”In the end, however, the argument over a national minimum wage is not about politics or economics.  It is about decency.  Just as we reject most forms of child labour on ethical grounds, whatever their economic attractions, we recoil from the notion that in an affluent society like ours good, hard-working people should have to live in abject poverty”. (p. 247)


Issues for Discussion

Should the Ontario government accept the arguments of worker advocates that the minimum wage should be immediately raised to $14 per hour?

Do you believe arguments of the employers, economists like Milton Friedman, and those on political right that raising the minimum wage will ultimately harm poor people and increase unemployment?  If so, why do you believe this?  Is it because you have read the economic studies from both sides of the debate, or just because it makes sense to you?

How should a government decide what impact raising the minimum wage will have when economists cannot agree?


2 Responses to Ontario’s Latest Study on the Minimum Wage To Release Report Today: Some Background

  1. Jon Degan Reply

    January 28, 2014 at 9:35 pm

    I like that point of what is “decent” and humane. If someone was willing to work for $1/hr less, there would someone willing to work for $2/hr less and businesses would happily pay less. How far down would businesses go for it? Clearly we wouldn’t be talking Bangladesh or India wages but really, let’s me honest: If there was no min. hourly wage an enterprise is in the business of profit. It is society’s role to balance that capitalism with fairness.

    Health and safety requirements cost businesses too: Hard hats and workboots and harnesses are all minimum safety requirements yet no one says “Jobs will be lost if X is required to work on Z!”

  2. Adele M. Reply

    February 9, 2014 at 11:35 pm

    I agree that the minimum wage should be raised so that an individual or family can live on that wage. An individual can no longer support a family on a low income like in the old days. The $14 per hour would place the individual above the poverty line. I think the increase should be gradual but through incremental wage increases based on how long you have been there. If they have been there 3 years then give them the $14 immediately. If less than 6 months 10.25 plus the cost of living increase, 1 year but less than two 11.50, 2 years but less than three years 12.50 (something like that). Then let the different levels increase with cost of living each year. This I believe would ease the increases in for employers and it would not be a big increase except maybe for the employers who had long standing employees which should have had increases anyways. It would make it a relatively fair playing field. Employers could use the wage grid to give employees a higher starting wage depending on their experience and knowledge. One minimum wage doesn’t factor in this.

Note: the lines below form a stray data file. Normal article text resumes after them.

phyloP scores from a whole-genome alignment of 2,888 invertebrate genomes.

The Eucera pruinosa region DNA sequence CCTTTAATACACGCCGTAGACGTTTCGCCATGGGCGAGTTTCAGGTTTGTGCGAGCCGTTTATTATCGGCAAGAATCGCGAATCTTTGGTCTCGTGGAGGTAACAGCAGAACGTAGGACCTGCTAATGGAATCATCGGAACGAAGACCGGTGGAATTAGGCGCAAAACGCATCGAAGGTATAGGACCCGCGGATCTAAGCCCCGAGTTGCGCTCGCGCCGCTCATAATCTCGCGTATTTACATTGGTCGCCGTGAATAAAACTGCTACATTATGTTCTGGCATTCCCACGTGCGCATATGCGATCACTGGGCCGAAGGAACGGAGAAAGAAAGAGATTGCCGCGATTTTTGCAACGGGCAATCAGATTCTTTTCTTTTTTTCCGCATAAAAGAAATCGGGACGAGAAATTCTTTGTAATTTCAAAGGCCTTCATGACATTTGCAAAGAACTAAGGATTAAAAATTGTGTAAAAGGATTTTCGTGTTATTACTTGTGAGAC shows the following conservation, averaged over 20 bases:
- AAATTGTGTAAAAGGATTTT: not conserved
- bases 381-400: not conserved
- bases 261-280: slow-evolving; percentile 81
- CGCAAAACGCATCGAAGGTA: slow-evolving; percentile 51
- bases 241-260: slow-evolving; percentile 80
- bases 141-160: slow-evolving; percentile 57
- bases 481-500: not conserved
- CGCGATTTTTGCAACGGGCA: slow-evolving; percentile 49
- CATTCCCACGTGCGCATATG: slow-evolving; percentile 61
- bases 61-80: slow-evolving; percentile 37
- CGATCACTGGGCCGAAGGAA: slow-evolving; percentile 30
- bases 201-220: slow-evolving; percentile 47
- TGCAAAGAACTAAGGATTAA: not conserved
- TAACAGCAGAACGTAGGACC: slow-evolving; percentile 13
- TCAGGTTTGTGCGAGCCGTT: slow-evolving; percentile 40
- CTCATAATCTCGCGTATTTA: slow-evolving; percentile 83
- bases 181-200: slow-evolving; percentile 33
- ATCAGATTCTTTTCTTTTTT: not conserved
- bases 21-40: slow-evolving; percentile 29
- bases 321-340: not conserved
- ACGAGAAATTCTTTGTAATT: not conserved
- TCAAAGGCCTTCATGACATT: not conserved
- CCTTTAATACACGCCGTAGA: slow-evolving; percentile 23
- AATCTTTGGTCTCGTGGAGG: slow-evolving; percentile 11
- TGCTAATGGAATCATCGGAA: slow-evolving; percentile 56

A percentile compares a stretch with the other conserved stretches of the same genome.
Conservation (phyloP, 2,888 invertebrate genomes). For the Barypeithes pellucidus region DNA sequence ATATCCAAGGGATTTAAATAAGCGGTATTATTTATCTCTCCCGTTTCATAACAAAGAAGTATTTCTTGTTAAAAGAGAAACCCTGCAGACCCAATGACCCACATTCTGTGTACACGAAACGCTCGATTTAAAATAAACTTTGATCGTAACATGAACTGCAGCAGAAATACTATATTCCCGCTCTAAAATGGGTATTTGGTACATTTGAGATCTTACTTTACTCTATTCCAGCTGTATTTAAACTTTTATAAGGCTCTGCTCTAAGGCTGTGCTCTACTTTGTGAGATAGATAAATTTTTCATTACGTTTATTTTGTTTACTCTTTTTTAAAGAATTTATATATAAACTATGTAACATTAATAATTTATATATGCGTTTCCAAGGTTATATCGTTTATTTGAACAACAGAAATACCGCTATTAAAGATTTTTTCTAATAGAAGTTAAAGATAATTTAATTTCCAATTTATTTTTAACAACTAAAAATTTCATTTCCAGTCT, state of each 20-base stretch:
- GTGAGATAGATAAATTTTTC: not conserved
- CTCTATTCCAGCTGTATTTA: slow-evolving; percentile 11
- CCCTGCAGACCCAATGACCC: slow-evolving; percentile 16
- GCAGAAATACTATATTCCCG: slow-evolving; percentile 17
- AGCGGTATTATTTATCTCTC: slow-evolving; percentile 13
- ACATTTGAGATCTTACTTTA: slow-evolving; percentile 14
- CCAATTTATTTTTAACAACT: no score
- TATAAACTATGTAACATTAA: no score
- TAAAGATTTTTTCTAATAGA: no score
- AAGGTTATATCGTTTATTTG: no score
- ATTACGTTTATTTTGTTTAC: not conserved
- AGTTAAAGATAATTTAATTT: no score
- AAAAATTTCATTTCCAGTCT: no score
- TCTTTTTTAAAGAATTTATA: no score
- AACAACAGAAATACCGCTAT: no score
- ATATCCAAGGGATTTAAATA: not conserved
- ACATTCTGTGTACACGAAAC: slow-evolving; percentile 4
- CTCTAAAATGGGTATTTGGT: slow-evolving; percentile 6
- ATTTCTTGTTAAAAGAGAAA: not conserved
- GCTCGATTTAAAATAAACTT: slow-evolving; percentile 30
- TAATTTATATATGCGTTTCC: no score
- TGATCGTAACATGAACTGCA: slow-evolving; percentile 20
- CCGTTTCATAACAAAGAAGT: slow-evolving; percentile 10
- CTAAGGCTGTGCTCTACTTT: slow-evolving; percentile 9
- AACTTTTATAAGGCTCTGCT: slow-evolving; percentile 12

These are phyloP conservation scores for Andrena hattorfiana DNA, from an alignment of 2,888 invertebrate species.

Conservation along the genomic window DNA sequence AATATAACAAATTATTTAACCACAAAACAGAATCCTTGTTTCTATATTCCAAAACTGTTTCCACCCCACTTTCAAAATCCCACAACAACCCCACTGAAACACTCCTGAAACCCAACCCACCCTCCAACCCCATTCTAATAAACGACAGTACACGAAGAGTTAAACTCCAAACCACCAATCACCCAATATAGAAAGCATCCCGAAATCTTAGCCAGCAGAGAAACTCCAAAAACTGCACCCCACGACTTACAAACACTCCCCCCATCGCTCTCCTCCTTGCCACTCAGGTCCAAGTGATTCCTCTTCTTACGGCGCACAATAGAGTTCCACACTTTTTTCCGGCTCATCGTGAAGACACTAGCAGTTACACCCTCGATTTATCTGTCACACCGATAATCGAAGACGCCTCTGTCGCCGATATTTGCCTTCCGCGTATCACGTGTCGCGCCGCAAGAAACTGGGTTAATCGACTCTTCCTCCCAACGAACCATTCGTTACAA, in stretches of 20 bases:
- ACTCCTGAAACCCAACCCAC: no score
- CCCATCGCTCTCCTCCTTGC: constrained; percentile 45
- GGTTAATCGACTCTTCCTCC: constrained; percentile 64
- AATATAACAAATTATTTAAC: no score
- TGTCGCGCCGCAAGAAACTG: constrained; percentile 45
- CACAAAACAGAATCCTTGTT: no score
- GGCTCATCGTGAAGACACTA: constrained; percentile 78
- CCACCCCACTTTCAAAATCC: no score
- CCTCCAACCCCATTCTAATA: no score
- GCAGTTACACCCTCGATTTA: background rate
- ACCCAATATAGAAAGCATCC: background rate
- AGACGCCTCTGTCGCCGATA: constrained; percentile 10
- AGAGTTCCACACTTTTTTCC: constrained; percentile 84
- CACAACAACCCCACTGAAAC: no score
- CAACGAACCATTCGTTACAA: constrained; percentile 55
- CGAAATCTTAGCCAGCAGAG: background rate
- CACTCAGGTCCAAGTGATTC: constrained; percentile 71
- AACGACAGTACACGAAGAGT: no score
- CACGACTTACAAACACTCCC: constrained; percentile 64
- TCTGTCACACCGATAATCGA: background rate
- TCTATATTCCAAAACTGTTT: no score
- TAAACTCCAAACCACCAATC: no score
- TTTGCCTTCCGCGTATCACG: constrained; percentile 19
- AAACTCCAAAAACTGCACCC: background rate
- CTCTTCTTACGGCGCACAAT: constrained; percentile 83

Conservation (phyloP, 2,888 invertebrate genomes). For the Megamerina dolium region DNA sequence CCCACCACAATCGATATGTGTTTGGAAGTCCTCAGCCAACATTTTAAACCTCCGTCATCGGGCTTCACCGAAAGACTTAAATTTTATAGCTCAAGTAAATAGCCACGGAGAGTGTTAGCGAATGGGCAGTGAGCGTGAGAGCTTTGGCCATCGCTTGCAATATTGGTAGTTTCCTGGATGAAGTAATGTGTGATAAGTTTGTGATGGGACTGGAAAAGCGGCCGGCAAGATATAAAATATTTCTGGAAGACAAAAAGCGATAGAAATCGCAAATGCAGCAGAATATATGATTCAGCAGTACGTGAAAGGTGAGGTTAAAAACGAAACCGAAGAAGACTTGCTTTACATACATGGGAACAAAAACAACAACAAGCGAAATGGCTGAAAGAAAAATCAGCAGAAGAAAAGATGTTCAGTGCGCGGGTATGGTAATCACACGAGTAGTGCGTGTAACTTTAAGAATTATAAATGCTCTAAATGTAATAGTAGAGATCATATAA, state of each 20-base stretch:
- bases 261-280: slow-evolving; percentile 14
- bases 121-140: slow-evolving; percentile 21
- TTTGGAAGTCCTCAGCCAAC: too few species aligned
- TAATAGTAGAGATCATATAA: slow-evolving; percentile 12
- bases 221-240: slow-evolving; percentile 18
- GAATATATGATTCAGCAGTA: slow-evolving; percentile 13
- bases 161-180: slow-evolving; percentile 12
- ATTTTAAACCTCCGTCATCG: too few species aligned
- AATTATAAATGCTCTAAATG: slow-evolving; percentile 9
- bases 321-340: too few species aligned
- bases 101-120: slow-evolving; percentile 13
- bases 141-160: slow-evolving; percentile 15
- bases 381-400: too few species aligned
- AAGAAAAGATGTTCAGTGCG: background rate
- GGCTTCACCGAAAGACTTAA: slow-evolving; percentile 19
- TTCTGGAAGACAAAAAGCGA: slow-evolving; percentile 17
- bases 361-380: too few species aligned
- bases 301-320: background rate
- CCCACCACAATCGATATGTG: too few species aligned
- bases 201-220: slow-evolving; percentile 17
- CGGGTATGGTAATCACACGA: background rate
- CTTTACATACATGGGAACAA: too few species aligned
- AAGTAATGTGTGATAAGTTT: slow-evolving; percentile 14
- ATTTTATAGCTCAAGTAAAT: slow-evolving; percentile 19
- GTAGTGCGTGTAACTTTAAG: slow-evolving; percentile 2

Reality is that employers should have already increased the wages of their employees based on a number of factors but without an increase in minimum wage some employers never increase the wages and wonder why they have such a high turnover. Why would an employee stay working for a company that doesnt offer wages increases or benefits. They just keep jumping from job to job hoping for career advancement opportunities to see those wage increases or benefits. When worker find an employer that offers more they stick it out longer. Raising the minimum wage may have an effect on the number of jobs but minimal. Maybe employers will take recruiting and retaining staff more seriously and work harder at keeping their employees not dismissing them so easily.
    I would hope the higher wages would help the poor giving them a better chance at improving their lifestyles. When making such minimal monies they need to take advantage of every “handout” for lack of a better word. Some would take pride in being able to make it on their own. This might even stimulate the economy a bit.

    How should a government decide what impact raising the minimum wage will have when economists cannot agree?
    They will have to balance the what they have been advised of. They can always have consultation with employers, labor, etc as well. There is always two views. In 2008 the goverment reached out to others on what they should do thus the Action Plan was developed. It can be done again.

Leave a Reply

Your email address will not be published. Required fields are marked *

You may use these HTML tags and attributes: <a href="" title=""> <abbr title=""> <acronym title=""> <b> <blockquote cite=""> <cite> <code> <del datetime=""> <em> <i> <q cite=""> <strike> <strong>